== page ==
Serial femtosecond crystallography of soluble proteins in lipidic cubic phase

Raimund Fromme, Andrii Ishchenko, Markus Metz, Shatabdi Roy Chowdhury, Shibom Basu, Sébastien Boutet, Petra Fromme, Thomas A. White, Anton Barty, John Spence, Uwe Weierstall, Wei Liu, Vadim Cherezov

    Research output: Contribution to journalArticle

    31 Citations (Scopus)

    Abstract

    Serial femtosecond crystallography (SFX) at X-ray free-electron lasers (XFELs) enables high-resolution protein structure determination using micrometre-sized crystals at room temperature with minimal effects from radiation damage. SFX requires a steady supply of microcrystals intersecting the XFEL beam at random orientations. An LCP-SFX method has recently been introduced in which microcrystals of membrane proteins are grown and delivered for SFX data collection inside a gel-like membrane-mimetic matrix, known as lipidic cubic phase (LCP), using a special LCP microextrusion injector. Here, it is demonstrated that LCP can also be used as a suitable carrier medium for microcrystals of soluble proteins, enabling a dramatic reduction in the amount of crystallized protein required for data collection compared with crystals delivered by liquid injectors. High-quality LCP-SFX data sets were collected for two soluble proteins, lysozyme and phycocyanin, using less than 0.1 mg of each protein.

    Original languageEnglish (US)
    Pages (from-to)545-551
    Number of pages7
    JournalIUCrJ
    Volume2
    DOIs
    StatePublished - Sep 1 2015

    Fingerprint

    Crystallography
    crystallography
    Microcrystals
    proteins
    Proteins
    microcrystals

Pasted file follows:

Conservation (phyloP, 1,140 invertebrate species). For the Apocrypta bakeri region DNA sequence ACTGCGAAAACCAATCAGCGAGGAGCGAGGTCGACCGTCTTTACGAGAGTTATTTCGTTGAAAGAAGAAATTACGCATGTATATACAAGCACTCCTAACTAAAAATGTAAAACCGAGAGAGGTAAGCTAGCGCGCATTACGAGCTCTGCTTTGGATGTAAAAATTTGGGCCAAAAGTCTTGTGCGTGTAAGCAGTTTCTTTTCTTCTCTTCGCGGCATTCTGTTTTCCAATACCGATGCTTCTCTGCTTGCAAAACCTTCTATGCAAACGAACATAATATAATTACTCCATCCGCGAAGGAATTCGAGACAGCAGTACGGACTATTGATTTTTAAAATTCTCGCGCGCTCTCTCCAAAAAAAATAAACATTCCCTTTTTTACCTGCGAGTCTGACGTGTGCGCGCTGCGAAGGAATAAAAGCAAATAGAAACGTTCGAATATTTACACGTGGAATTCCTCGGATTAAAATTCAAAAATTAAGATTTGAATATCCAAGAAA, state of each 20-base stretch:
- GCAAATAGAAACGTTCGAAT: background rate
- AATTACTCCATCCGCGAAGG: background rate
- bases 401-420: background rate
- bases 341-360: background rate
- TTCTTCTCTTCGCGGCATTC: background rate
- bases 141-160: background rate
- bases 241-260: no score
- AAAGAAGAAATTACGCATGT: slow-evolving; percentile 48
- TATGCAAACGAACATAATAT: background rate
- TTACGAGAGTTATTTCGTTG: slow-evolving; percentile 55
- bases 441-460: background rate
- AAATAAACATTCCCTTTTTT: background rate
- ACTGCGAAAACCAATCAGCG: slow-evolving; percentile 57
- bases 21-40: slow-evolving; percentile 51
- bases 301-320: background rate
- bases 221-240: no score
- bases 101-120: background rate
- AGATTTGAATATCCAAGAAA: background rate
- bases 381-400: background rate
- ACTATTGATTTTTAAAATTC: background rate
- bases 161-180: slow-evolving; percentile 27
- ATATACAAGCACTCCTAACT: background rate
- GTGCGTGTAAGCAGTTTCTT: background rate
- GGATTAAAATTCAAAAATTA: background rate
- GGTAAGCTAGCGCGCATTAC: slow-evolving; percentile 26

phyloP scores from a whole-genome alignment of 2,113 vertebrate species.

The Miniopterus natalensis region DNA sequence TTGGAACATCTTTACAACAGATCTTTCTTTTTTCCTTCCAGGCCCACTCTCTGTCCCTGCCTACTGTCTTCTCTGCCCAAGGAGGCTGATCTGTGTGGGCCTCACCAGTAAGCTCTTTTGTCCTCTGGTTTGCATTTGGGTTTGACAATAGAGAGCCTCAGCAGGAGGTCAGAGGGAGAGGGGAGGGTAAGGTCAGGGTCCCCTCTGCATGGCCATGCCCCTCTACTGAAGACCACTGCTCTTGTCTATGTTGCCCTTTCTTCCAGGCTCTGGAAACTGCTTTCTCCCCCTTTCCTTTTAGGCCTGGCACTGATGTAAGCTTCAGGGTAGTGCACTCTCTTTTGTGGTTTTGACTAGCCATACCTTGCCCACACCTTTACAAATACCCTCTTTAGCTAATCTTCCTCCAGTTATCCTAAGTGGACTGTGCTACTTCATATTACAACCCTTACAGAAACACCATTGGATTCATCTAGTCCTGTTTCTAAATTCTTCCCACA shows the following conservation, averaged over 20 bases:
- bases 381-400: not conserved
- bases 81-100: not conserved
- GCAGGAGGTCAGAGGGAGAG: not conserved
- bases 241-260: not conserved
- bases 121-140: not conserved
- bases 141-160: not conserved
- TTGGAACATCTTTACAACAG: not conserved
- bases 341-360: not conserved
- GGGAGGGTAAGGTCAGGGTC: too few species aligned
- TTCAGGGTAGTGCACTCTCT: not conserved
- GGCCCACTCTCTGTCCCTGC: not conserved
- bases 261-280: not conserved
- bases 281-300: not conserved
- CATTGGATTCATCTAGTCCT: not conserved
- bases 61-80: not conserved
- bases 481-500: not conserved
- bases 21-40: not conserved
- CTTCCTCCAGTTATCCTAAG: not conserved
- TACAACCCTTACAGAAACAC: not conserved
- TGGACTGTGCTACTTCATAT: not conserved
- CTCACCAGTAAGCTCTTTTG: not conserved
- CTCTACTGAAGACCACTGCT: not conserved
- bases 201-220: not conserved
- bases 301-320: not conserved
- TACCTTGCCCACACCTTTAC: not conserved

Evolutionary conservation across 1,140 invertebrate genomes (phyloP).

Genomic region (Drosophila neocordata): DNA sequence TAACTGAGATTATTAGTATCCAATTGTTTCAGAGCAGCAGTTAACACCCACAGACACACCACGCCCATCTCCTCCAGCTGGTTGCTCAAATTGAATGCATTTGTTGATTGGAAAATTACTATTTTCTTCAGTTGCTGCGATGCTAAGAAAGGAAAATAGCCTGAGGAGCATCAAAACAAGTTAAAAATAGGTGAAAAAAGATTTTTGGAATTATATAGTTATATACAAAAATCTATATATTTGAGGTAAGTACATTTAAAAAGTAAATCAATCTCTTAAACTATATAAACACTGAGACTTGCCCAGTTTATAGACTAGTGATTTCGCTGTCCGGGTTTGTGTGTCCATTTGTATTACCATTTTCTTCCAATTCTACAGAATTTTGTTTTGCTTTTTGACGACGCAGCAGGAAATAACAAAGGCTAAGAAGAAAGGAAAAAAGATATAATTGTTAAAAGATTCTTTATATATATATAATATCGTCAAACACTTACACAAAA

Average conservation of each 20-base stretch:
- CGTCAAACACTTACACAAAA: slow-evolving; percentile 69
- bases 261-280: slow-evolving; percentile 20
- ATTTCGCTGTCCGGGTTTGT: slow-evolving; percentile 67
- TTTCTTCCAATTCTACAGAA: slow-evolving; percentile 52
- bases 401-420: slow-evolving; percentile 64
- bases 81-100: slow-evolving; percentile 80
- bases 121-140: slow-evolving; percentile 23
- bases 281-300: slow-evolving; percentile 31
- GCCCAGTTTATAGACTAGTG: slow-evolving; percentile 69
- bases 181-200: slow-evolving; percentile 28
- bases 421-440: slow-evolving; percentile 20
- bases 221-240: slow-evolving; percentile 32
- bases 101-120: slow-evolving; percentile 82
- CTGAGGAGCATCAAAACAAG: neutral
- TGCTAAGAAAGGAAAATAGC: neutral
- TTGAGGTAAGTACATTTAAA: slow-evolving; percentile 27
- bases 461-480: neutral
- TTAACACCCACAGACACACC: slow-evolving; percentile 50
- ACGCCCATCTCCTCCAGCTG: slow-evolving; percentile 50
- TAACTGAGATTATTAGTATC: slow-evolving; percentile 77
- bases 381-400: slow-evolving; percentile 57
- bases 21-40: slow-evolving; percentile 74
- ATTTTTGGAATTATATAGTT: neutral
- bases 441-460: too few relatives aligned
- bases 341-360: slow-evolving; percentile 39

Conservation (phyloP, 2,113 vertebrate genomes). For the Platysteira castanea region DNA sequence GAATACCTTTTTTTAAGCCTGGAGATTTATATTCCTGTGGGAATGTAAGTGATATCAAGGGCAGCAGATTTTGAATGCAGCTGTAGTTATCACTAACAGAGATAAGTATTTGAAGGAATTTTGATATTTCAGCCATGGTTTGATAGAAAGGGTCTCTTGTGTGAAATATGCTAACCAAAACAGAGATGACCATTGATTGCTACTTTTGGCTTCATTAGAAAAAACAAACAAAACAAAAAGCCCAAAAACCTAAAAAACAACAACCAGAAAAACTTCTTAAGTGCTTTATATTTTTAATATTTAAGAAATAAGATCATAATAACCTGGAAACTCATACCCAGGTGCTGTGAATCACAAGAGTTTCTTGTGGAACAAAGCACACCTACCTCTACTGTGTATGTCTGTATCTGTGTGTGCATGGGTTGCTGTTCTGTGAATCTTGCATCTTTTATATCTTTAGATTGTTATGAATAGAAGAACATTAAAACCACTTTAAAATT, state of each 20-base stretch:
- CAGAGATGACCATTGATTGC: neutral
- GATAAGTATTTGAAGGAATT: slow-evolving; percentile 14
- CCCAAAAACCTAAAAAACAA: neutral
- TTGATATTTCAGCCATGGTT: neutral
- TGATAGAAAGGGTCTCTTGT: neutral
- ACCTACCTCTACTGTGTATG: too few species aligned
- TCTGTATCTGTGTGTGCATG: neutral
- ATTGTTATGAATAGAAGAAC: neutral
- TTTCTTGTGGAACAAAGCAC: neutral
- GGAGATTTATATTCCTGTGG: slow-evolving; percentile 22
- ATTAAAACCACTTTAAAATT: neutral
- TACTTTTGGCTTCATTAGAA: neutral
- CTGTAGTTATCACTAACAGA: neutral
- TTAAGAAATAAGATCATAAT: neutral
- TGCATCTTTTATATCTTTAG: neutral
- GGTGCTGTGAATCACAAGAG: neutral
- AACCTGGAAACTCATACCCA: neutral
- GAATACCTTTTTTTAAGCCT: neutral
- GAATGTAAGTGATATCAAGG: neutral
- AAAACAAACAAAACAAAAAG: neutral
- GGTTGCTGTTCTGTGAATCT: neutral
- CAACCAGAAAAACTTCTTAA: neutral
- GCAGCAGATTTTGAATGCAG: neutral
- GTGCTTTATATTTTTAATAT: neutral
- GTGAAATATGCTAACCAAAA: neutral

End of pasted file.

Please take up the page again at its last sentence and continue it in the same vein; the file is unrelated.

X ray lasers
    Free electron lasers
    injectors
    free electron lasers
    Lasers
    Phycocyanin
    X-Rays
    Electrons
    Liquid Crystals
    membranes
    Membranes
    Radiation damage
    Radiation Effects
    Muramidase

    Keywords

    • lipidic cubic phase
    • serial femtosecond crystallography
    • soluble protein
    • X-ray free-electron laser

    ASJC Scopus subject areas

    • Chemistry(all)
    • Materials Science(all)
    • Condensed Matter Physics
    • Biochemistry

    Cite this

    Fromme, R., Ishchenko, A., Metz, M., Chowdhury, S. R., Basu, S., Boutet, S., ... Cherezov, V. (2015). Serial femtosecond crystallography of soluble proteins in lipidic cubic phase. IUCrJ, 2, 545-551. https://doi.org/10.1107/S2052252515013160

    Serial femtosecond crystallography of soluble proteins in lipidic cubic phase. / Fromme, Raimund; Ishchenko, Andrii; Metz, Markus; Chowdhury, Shatabdi Roy; Basu, Shibom; Boutet, Sébastien; Fromme, Petra; White, Thomas A.; Barty, Anton; Spence, John; Weierstall, Uwe; Liu, Wei; Cherezov, Vadim.

    In: IUCrJ, Vol. 2, 01.09.2015, p. 545-551.

    Research output: Contribution to journalArticle

    Fromme, R, Ishchenko, A, Metz, M, Chowdhury, SR, Basu, S, Boutet, S, Fromme, P, White, TA, Barty, A, Spence, J, Weierstall, U, Liu, W & Cherezov, V 2015, 'Serial femtosecond crystallography of soluble proteins in lipidic cubic phase' IUCrJ, vol. 2, pp. 545-551. https://doi.org/10.1107/S2052252515013160
    Fromme, Raimund ; Ishchenko, Andrii ; Metz, Markus ; Chowdhury, Shatabdi Roy ; Basu, Shibom ; Boutet, Sébastien ; Fromme, Petra ; White, Thomas A. ; Barty, Anton ; Spence, John ; Weierstall, Uwe ; Liu, Wei ; Cherezov, Vadim. / Serial femtosecond crystallography of soluble proteins in lipidic cubic phase. In: IUCrJ. 2015 ; Vol. 2. pp. 545-551.
    @article{49043a8a0e754b1d81855b908b6dca9c,
    title = "Serial femtosecond crystallography of soluble proteins in lipidic cubic phase",
    abstract = "Serial femtosecond crystallography (SFX) at X-ray free-electron lasers (XFELs) enables high-resolution protein structure determination using micrometre-sized crystals at room temperature with minimal effects from radiation damage. SFX requires a steady supply of microcrystals intersecting the XFEL beam at random orientations. An LCP-SFX method has recently been introduced in which microcrystals of membrane proteins are grown and delivered for SFX data collection inside a gel-like membrane-mimetic matrix, known as lipidic cubic phase (LCP), using a special LCP microextrusion injector. Here, it is demonstrated that LCP can also be used as a suitable carrier medium for microcrystals of soluble proteins, enabling a dramatic reduction in the amount of crystallized protein required for data collection compared with crystals delivered by liquid injectors. High-quality LCP-SFX data sets were collected for two soluble proteins, lysozyme and phycocyanin, using less than 0.1 mg of each protein.",